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The Great Gallery at the Wallace Collection

The Great Gallery at the Wallace Collection

12 September 2014

London Calling sent Jonathan Velardi to discover one of the finest collections of Old Master paintings in the world, at the reopening of the Wallace Collection's Great Gallery.

A new masterpiece made of silk, plaster and gold leaf is unveiled in London. Not so much a grand sculpture but an ambitious architectural undertaking located in an oasis of fine art.  After its two-year refurbishment, the Great Gallery at the Wallace Collection reopens to reclaim its title as one of the finest collections of Old Master paintings in the world.

The £5 million project comes after thirty-five years since the gallery’s last upgrade and its twenty-first century refurbishment secures the Wallace’s legacy as home to “the greatest picture gallery in Europe”, most famously described by the late art historian Kenneth Clark. The Great Gallery has been the showcase space in this historic town house since the late nineteenth-century, with works by the finest painters across seventeenth-century European schools such as Rembrandt, Rubens, Reynolds and Velázquez - free from any reproductions.

Commissioned by Sir Richard Wallace, the son of the 4th Marquess of Hertford, the gallery displayed works of art collected by previous generations of the family on its completion in 1875. As was the intention when the gallery was built, visitors to this private residence today will experience the impact envisioned on arrival in the Great Gallery as they tour the preceding network of smaller exhibition rooms. As well as a decorative overhaul of the plasterwork and gilding that were inspired by original plans overseen by Sir Richard Wallace, the walls have been lined in Pompeian red silk with a brocatelle pattern woven by the distinguished French textile house, Prelle of Lyon. Red silk was a colour popular in many nineteenth-century picture galleries to offset the dark palette of the paintings in their heavy gilt frames.

Most notably different to the gallery’s genetic is the ceiling. Extensive structural works were carried out in order to install a large lay light that runs along the space to allow for controlled daylight viewing. It is surrounded by an ornamental lattice design that is similar to the architectural detailing from 1875 and draws the eye down to the artistic splendour of the collection that hangs below the cornicing.

The reopening has provided the opportunity to reconsider the Great Gallery’s curation that now concentrates on the cultural exchange between the European schools of the period in Italy, Spain, the Netherlands and France. In a departure from museum standards, artists from their respective schools are exhibited side-by-side in a double hang installation. Visitors are invited to travel through the different styles of these schools in the same way the artists at the time would have done so as they embarked across Europe in search of patronage outside of their homeland. The unique curation is an exploration of themes on religion, royalty and nature, where historical and contextual narratives are allowed to bounce off one another from wall to wall.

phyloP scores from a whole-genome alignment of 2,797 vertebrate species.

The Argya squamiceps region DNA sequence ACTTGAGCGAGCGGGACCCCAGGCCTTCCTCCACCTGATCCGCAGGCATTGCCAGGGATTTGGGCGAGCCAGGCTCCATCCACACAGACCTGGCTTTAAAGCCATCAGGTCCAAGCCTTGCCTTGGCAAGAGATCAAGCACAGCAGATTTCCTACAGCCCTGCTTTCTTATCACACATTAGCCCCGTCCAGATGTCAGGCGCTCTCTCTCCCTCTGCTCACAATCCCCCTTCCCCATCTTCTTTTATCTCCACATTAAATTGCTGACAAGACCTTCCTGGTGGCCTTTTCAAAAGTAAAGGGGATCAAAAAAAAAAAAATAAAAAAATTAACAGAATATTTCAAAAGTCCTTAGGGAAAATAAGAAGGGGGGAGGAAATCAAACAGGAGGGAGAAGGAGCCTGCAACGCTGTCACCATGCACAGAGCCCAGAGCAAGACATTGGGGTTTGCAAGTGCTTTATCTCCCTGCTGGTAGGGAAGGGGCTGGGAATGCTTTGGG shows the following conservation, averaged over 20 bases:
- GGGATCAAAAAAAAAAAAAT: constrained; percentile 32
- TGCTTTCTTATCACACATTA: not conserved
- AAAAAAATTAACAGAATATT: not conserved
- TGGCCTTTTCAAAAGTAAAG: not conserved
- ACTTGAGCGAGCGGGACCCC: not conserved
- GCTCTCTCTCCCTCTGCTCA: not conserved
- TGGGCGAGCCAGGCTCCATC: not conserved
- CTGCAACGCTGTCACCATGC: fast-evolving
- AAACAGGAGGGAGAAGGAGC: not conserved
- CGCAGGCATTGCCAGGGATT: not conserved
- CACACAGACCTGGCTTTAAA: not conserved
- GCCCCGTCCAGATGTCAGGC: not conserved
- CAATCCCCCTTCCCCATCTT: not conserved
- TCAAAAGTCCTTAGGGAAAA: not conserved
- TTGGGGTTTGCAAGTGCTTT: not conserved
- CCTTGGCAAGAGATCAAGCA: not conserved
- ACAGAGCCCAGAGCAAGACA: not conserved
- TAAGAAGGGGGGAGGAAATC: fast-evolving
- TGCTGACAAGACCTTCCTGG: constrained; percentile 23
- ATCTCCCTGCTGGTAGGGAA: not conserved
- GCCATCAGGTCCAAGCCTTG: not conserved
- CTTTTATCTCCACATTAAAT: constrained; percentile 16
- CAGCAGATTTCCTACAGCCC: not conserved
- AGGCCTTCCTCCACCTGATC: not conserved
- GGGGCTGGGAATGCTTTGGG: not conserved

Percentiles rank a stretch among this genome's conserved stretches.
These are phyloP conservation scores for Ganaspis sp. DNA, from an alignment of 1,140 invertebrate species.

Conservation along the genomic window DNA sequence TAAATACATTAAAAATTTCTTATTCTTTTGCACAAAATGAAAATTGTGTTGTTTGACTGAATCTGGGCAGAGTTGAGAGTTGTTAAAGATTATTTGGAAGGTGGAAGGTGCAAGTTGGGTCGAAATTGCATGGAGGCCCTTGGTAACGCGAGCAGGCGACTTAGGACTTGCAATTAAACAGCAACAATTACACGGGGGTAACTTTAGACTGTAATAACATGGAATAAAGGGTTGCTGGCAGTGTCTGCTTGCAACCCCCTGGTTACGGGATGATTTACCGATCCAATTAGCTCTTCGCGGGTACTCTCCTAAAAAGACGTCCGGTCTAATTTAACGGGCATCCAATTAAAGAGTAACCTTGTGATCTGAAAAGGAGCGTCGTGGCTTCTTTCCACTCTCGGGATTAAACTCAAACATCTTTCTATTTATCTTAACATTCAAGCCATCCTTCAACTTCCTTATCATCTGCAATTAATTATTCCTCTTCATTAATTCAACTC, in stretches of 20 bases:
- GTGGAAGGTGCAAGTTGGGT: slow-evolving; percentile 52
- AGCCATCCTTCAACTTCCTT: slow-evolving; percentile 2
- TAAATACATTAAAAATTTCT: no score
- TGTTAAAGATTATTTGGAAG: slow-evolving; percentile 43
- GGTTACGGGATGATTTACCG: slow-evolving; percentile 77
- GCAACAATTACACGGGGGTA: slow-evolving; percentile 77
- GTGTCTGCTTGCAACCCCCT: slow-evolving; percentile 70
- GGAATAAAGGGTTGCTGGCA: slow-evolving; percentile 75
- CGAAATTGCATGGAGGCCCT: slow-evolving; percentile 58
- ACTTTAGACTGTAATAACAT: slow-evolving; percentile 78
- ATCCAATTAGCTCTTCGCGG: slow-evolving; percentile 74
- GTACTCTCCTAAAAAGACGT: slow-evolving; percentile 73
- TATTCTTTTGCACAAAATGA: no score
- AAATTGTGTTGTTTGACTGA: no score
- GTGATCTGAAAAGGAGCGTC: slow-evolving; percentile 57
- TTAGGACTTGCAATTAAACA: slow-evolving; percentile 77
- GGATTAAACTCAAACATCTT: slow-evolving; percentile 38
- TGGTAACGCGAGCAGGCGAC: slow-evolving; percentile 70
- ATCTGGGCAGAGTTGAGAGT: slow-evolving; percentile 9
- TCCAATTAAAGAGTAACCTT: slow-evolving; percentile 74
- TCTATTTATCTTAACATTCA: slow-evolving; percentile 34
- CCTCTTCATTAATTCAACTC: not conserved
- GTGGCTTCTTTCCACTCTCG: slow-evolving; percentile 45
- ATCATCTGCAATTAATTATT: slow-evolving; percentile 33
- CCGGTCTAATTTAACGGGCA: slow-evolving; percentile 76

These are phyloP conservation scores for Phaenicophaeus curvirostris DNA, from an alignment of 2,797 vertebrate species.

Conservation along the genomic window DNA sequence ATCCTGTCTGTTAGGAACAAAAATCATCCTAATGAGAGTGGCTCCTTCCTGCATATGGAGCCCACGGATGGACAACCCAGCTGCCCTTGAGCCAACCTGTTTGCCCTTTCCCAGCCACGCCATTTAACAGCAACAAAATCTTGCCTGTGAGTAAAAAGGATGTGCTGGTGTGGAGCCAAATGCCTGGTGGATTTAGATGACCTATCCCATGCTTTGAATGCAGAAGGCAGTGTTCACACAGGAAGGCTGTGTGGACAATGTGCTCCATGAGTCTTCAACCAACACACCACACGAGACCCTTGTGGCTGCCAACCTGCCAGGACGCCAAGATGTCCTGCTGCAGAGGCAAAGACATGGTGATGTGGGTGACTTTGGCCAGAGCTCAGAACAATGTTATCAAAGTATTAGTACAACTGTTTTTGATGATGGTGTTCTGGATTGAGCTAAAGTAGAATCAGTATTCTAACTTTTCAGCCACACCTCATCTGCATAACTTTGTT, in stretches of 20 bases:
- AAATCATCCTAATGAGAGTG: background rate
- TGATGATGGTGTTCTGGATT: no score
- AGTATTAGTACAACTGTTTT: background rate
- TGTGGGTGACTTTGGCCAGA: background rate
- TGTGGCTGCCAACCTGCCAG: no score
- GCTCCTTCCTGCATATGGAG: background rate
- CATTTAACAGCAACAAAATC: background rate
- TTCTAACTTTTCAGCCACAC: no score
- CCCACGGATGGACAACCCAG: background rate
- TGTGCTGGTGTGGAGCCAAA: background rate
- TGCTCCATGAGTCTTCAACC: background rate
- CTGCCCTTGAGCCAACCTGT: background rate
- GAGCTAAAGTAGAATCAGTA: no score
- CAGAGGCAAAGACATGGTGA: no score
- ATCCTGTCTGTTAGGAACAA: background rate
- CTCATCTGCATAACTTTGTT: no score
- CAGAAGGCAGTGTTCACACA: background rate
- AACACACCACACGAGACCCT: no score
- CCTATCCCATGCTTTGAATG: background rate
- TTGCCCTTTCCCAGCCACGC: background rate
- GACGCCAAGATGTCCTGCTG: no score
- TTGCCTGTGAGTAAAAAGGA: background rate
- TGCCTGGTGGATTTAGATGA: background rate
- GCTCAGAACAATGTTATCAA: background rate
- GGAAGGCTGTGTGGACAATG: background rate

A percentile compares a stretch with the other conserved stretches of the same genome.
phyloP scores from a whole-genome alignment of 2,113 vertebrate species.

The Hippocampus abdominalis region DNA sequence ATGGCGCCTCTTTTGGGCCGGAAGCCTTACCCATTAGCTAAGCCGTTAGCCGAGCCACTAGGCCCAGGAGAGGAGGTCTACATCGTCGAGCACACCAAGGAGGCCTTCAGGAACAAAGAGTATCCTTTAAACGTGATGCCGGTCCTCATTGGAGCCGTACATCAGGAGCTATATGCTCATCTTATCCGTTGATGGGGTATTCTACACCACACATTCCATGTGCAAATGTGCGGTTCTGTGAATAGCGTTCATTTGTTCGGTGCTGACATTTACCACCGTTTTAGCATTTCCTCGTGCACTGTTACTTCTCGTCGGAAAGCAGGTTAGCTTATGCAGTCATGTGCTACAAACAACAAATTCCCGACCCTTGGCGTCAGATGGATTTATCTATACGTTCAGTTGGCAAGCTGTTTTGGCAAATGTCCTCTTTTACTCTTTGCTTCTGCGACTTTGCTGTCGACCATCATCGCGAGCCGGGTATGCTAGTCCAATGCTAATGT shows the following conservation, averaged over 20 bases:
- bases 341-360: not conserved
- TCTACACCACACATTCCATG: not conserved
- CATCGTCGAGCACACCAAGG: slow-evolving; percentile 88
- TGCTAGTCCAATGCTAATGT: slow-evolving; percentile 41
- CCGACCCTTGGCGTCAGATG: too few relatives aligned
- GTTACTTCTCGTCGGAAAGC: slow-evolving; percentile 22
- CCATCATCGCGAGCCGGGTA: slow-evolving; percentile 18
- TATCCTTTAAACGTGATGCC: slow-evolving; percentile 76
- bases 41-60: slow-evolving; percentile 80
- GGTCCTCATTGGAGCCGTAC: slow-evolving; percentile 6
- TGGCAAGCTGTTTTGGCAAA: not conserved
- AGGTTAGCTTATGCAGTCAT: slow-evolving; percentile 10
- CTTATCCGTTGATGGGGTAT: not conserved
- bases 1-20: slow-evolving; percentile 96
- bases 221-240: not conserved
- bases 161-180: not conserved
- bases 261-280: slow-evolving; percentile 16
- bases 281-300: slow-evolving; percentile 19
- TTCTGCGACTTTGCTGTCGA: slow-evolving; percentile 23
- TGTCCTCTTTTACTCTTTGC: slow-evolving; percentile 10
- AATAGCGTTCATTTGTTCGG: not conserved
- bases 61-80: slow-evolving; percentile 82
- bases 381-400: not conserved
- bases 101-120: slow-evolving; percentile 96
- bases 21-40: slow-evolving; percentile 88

Celebrated titles by Poussin (A Dance to the Music of Time), Van Dyck (Paris) and Thomas Lawrence’s informal portrait of George IV all vie for attention. The Great Gallery also features one of the world’s most important collections of Dutch and Flemish still life works by Jan Weenix and Melchior d'Hondecoeter, who both specialised in the subjects of game and hunting. During the gallery’s two-year closure, a pair of majestic compositions by the artists were cleaned to reveal a vibrant landscape of rich colour; the platinum plumes of hunted game expose their makers’ exquisite execution.

Further highlights include The Rainbow Landscape by Rubens that hangs central in the space and benefits from the modified daylight glowing on its multicoloured arch. FrançoisLemoyne’s Perseus and Andromeda meets Titian’s masterpiece of the same subject and fortifies the curation’s motive of new narratives to be identified - namely the influence of Titian and Italy for many of the great masters, which continued through to the eighteenth-century. As well as paintings, period bronzes and furniture are on display by prominent artists and craftsmen. Exceptional marquetry from the French and German workshops of André-Charles Boulle and Adam Weiswelier respectively, feature alongside sculptures from across Europe that exemplify the personal tastes of several generations of the Hertford family.

As a result of many works returning to the Great Gallery, the rest of the Wallace Collection has subsequently experienced a re-hang and therefore worthy of a visit alone to explore the extensive displays of world-class objets d’art, furniture, porcelain and armoury.

The Great Gallery re-opens at the Wallace Collection on 19th September with a programme of gallery talks, special events and evening openings throughout the year. Admission  is free, for further information please click here.

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